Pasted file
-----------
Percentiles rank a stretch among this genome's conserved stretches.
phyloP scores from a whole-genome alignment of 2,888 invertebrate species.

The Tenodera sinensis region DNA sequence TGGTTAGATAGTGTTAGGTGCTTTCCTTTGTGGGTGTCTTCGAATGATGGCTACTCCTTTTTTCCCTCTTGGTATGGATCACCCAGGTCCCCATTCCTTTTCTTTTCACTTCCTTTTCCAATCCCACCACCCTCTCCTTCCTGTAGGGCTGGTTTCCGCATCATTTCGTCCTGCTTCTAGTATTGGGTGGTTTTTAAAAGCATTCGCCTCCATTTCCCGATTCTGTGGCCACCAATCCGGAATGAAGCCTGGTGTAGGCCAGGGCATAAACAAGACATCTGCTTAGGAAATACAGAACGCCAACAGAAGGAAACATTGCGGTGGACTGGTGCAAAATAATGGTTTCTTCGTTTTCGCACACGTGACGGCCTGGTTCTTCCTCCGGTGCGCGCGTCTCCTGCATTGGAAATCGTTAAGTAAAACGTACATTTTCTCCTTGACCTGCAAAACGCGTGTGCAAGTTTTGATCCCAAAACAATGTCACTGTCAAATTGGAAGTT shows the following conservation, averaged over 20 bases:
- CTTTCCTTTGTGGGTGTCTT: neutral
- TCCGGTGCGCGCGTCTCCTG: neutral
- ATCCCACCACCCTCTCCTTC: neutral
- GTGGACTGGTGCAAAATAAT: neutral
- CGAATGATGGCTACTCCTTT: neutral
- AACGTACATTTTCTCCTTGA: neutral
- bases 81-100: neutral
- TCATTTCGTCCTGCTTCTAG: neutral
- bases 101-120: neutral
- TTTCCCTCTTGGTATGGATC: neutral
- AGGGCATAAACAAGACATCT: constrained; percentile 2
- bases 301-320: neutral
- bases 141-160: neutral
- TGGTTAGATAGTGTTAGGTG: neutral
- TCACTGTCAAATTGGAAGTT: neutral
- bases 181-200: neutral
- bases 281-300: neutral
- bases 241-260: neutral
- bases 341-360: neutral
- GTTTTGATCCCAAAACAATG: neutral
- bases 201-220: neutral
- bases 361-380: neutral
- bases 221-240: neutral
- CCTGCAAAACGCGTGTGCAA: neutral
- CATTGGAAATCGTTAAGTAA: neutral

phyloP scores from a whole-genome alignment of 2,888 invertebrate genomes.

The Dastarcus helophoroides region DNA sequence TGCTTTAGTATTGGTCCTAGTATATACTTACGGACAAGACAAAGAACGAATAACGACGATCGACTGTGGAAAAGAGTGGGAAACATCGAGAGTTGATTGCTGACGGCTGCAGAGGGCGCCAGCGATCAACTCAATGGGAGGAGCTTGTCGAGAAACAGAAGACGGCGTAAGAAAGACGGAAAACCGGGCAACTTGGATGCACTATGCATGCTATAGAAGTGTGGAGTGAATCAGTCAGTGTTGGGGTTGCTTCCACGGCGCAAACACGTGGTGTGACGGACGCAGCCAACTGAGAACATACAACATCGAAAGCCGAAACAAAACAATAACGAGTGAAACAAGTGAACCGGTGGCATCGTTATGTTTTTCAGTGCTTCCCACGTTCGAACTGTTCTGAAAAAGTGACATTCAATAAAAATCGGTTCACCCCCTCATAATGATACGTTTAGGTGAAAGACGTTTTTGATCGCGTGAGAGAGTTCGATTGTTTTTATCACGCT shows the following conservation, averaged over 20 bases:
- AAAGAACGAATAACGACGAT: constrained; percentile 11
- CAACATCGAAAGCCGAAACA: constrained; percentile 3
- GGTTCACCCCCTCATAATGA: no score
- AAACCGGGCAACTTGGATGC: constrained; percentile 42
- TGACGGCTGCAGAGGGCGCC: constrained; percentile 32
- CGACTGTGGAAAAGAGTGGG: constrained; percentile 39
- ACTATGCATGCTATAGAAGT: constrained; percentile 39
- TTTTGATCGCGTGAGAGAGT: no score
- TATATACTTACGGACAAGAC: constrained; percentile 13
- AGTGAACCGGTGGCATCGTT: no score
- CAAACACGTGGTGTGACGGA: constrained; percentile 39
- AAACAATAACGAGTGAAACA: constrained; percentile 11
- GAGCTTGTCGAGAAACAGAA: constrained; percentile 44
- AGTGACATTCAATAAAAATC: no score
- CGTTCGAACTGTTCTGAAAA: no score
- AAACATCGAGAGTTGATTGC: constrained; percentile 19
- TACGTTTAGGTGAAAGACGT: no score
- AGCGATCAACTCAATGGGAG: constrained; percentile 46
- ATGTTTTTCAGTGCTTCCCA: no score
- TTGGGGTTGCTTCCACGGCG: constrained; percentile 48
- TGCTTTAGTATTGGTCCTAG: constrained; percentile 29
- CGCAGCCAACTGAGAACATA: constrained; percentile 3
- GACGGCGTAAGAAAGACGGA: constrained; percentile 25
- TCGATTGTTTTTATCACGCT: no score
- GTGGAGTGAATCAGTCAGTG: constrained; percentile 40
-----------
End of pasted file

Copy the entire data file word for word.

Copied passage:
Percentiles rank a stretch among this genome's conserved stretches.
phyloP scores from a whole-genome alignment of 2,888 invertebrate species.

The Tenodera sinensis region DNA sequence TGGTTAGATAGTGTTAGGTGCTTTCCTTTGTGGGTGTCTTCGAATGATGGCTACTCCTTTTTTCCCTCTTGGTATGGATCACCCAGGTCCCCATTCCTTTTCTTTTCACTTCCTTTTCCAATCCCACCACCCTCTCCTTCCTGTAGGGCTGGTTTCCGCATCATTTCGTCCTGCTTCTAGTATTGGGTGGTTTTTAAAAGCATTCGCCTCCATTTCCCGATTCTGTGGCCACCAATCCGGAATGAAGCCTGGTGTAGGCCAGGGCATAAACAAGACATCTGCTTAGGAAATACAGAACGCCAACAGAAGGAAACATTGCGGTGGACTGGTGCAAAATAATGGTTTCTTCGTTTTCGCACACGTGACGGCCTGGTTCTTCCTCCGGTGCGCGCGTCTCCTGCATTGGAAATCGTTAAGTAAAACGTACATTTTCTCCTTGACCTGCAAAACGCGTGTGCAAGTTTTGATCCCAAAACAATGTCACTGTCAAATTGGAAGTT shows the following conservation, averaged over 20 bases:
- CTTTCCTTTGTGGGTGTCTT: neutral
- TCCGGTGCGCGCGTCTCCTG: neutral
- ATCCCACCACCCTCTCCTTC: neutral
- GTGGACTGGTGCAAAATAAT: neutral
- CGAATGATGGCTACTCCTTT: neutral
- AACGTACATTTTCTCCTTGA: neutral
- bases 81-100: neutral
- TCATTTCGTCCTGCTTCTAG: neutral
- bases 101-120: neutral
- TTTCCCTCTTGGTATGGATC: neutral
- AGGGCATAAACAAGACATCT: constrained; percentile 2
- bases 301-320: neutral
- bases 141-160: neutral
- TGGTTAGATAGTGTTAGGTG: neutral
- TCACTGTCAAATTGGAAGTT: neutral
- bases 181-200: neutral
- bases 281-300: neutral
- bases 241-260: neutral
- bases 341-360: neutral
- GTTTTGATCCCAAAACAATG: neutral
- bases 201-220: neutral
- bases 361-380: neutral
- bases 221-240: neutral
- CCTGCAAAACGCGTGTGCAA: neutral
- CATTGGAAATCGTTAAGTAA: neutral

phyloP scores from a whole-genome alignment of 2,888 invertebrate genomes.

The Dastarcus helophoroides region DNA sequence TGCTTTAGTATTGGTCCTAGTATATACTTACGGACAAGACAAAGAACGAATAACGACGATCGACTGTGGAAAAGAGTGGGAAACATCGAGAGTTGATTGCTGACGGCTGCAGAGGGCGCCAGCGATCAACTCAATGGGAGGAGCTTGTCGAGAAACAGAAGACGGCGTAAGAAAGACGGAAAACCGGGCAACTTGGATGCACTATGCATGCTATAGAAGTGTGGAGTGAATCAGTCAGTGTTGGGGTTGCTTCCACGGCGCAAACACGTGGTGTGACGGACGCAGCCAACTGAGAACATACAACATCGAAAGCCGAAACAAAACAATAACGAGTGAAACAAGTGAACCGGTGGCATCGTTATGTTTTTCAGTGCTTCCCACGTTCGAACTGTTCTGAAAAAGTGACATTCAATAAAAATCGGTTCACCCCCTCATAATGATACGTTTAGGTGAAAGACGTTTTTGATCGCGTGAGAGAGTTCGATTGTTTTTATCACGCT shows the following conservation, averaged over 20 bases:
- AAAGAACGAATAACGACGAT: constrained; percentile 11
- CAACATCGAAAGCCGAAACA: constrained; percentile 3
- GGTTCACCCCCTCATAATGA: no score
- AAACCGGGCAACTTGGATGC: constrained; percentile 42
- TGACGGCTGCAGAGGGCGCC: constrained; percentile 32
- CGACTGTGGAAAAGAGTGGG: constrained; percentile 39
- ACTATGCATGCTATAGAAGT: constrained; percentile 39
- TTTTGATCGCGTGAGAGAGT: no score
- TATATACTTACGGACAAGAC: constrained; percentile 13
- AGTGAACCGGTGGCATCGTT: no score
- CAAACACGTGGTGTGACGGA: constrained; percentile 39
- AAACAATAACGAGTGAAACA: constrained; percentile 11
- GAGCTTGTCGAGAAACAGAA: constrained; percentile 44
- AGTGACATTCAATAAAAATC: no score
- CGTTCGAACTGTTCTGAAAA: no score
- AAACATCGAGAGTTGATTGC: constrained; percentile 19
- TACGTTTAGGTGAAAGACGT: no score
- AGCGATCAACTCAATGGGAG: constrained; percentile 46
- ATGTTTTTCAGTGCTTCCCA: no score
- TTGGGGTTGCTTCCACGGCG: constrained; percentile 48
- TGCTTTAGTATTGGTCCTAG: constrained; percentile 29
- CGCAGCCAACTGAGAACATA: constrained; percentile 3
- GACGGCGTAAGAAAGACGGA: constrained; percentile 25
- TCGATTGTTTTTATCACGCT: no score
- GTGGAGTGAATCAGTCAGTG: constrained; percentile 40